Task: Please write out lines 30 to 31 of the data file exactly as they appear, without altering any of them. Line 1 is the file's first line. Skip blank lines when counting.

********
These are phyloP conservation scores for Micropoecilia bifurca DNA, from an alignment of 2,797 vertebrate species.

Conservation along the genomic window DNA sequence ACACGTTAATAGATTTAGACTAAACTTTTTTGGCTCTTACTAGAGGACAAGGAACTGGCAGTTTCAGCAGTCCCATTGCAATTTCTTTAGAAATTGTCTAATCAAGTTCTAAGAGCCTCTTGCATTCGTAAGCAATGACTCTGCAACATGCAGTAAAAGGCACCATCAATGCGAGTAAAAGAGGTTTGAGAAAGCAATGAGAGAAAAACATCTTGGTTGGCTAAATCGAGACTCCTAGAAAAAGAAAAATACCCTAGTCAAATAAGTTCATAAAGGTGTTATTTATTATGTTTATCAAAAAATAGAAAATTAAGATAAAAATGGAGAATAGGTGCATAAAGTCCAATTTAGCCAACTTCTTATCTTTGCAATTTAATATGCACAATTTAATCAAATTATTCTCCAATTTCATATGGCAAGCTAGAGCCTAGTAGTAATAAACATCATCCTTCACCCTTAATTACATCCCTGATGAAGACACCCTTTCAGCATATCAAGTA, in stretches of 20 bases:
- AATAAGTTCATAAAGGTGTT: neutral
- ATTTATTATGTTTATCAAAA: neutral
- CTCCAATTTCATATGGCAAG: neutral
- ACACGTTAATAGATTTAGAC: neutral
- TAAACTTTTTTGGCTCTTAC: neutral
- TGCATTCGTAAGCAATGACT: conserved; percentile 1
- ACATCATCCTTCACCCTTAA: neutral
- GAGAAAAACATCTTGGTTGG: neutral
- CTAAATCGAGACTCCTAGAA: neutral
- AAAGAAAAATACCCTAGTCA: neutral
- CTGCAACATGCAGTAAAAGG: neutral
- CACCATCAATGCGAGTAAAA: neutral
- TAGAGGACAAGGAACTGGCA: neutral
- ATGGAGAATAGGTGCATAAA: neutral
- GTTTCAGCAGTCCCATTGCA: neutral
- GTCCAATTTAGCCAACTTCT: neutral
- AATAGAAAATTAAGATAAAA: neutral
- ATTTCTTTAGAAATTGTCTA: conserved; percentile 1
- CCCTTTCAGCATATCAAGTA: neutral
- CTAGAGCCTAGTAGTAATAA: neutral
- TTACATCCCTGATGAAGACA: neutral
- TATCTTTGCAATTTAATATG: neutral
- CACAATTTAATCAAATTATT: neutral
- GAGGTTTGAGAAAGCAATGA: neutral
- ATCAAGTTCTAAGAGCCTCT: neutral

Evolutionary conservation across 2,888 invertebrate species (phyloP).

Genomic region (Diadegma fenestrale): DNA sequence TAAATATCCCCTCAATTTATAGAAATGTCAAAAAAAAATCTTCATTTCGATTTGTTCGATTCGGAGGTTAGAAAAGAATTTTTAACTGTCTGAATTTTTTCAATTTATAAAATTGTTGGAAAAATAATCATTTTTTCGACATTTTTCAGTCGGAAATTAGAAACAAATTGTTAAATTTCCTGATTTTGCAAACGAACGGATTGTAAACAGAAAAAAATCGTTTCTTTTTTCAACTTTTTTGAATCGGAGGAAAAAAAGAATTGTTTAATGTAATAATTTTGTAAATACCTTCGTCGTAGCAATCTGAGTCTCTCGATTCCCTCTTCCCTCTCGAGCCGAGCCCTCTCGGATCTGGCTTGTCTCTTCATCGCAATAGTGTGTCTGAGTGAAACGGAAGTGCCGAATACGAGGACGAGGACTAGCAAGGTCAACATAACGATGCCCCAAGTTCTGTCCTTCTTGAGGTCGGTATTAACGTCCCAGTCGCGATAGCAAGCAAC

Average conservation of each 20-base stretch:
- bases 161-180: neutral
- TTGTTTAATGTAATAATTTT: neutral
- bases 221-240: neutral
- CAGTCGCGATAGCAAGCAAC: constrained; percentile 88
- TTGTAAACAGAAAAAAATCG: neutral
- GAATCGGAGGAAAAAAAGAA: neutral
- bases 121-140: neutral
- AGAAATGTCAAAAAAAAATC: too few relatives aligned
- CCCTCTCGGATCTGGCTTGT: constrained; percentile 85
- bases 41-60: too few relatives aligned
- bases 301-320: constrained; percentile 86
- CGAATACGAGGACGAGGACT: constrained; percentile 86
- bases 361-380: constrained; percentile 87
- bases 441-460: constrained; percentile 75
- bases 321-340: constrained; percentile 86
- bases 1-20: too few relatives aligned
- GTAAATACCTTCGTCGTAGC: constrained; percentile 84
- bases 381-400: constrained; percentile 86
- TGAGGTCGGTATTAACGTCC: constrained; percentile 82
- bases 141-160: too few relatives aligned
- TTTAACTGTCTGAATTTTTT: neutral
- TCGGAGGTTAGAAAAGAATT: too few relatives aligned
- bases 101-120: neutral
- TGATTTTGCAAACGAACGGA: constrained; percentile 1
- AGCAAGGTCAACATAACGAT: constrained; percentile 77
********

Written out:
Average conservation of each 20-base stretch:
- bases 161-180: neutral